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Somerset West – Transparency in public procurements is not only about stopping corruption, but also about creating a safe environment for companies to bid on infrastructure projects, according to Chris Heathcote, CEO of the Global Infrastructure Hub.
Heathcote was taking part in the First African Roundtable on Infrastructure Governance in Somerset West this week, where he said that corruption was “like a cancer” on the economies of some countries.
Rooting out corruption was linked to better infrastructure, he said. “This is the only way African governments will get the private sector to come in and invest [in] infrastructure, because these projects are often just too huge to fund just from raising taxes,” he told Fin24.
“It is estimated that corruption can add up to 30% or 40% to initial project estimates. If a country has all this waste due to corruption it might end up never having the economic growth an infrastructure project can bring and instead just battle to get out of its debt,” he said.
“Then infrastructure is not a solution but part of the problem.”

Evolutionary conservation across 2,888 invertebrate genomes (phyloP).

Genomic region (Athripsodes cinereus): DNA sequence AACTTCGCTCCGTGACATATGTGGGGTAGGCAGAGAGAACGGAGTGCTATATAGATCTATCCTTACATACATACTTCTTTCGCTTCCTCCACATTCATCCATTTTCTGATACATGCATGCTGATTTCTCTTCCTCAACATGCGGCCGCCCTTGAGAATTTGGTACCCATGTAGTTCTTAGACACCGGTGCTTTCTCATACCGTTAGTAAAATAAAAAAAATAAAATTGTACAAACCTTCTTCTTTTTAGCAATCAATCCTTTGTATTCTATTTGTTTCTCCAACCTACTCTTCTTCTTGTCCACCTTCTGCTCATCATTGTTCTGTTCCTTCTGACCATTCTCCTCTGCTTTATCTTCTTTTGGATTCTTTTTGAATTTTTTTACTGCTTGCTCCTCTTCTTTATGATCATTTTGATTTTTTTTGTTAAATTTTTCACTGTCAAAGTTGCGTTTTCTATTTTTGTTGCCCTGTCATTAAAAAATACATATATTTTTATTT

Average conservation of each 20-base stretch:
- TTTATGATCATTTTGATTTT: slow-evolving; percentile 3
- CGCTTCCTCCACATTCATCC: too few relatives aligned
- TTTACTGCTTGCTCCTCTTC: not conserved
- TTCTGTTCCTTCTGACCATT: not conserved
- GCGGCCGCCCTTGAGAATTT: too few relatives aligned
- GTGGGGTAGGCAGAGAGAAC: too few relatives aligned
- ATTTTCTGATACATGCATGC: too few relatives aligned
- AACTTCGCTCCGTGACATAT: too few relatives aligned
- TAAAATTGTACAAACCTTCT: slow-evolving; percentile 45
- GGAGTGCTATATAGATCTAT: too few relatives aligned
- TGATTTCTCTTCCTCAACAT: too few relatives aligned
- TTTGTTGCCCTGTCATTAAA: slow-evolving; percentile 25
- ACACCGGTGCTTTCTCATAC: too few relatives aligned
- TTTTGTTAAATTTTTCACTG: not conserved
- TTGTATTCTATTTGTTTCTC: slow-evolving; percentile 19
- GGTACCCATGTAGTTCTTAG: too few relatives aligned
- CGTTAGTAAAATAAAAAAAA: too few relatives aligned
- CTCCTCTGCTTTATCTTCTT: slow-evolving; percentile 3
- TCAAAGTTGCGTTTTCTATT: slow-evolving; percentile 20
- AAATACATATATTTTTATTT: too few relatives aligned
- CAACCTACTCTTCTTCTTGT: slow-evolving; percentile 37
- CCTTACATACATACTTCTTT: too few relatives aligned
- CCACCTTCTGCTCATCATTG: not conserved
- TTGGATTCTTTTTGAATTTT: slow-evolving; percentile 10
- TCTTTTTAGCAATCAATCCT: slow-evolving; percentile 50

Heathcote emphasised that infrastructure is vital to citizens of a country being able to enjoy their basic human rights like access to transport and electricity.
“We see infrastructure not merely as the building of a road, for instance, but as lifting people out of poverty and increasing and opening up abilities for people to create jobs and wealth,” he said.
“Due to huge amounts invested in infrastructure, China has, most impressively, lifted 205 million people out of poverty. This should be basic to Africa as well. Africa should not lose out on the growth available to emerging markets (EMs).”
An expensive business
The problem with infrastructure, said Heathcote, is that it is incredibly expensive. The shortfall of infrastructure investment in Africa is estimated at nearly $100bn (approximately R1.4trn) per year.
This, in turn, means lower growth, fewer jobs and fewer opportunities he said.
A study by the International Monetary Fund has estimated that for each 1% of a country’s gross domestic product invested in infrastructure, it can add 1.5% to 2.5% to its GDP, said Heathcote.
“It is, therefore, very important for governments to plan well, select the right infrastructure, talk to citizens about what you plan to build and why, because ultimately they are the ones paying for it. Also procure and maintain efficiently,” said Heathcote.
“One of benefits of public private partnerships is that the bid process is very transparent and that helps drive corruption from being a main line activity. Society needs to drive corruption out by putting pressure on politicians. International bodies cannot drive it out.”
He called on governments to be more open about the infrastructure process, to plan better and to engage with the private sector in order to create a market the latter is looking for.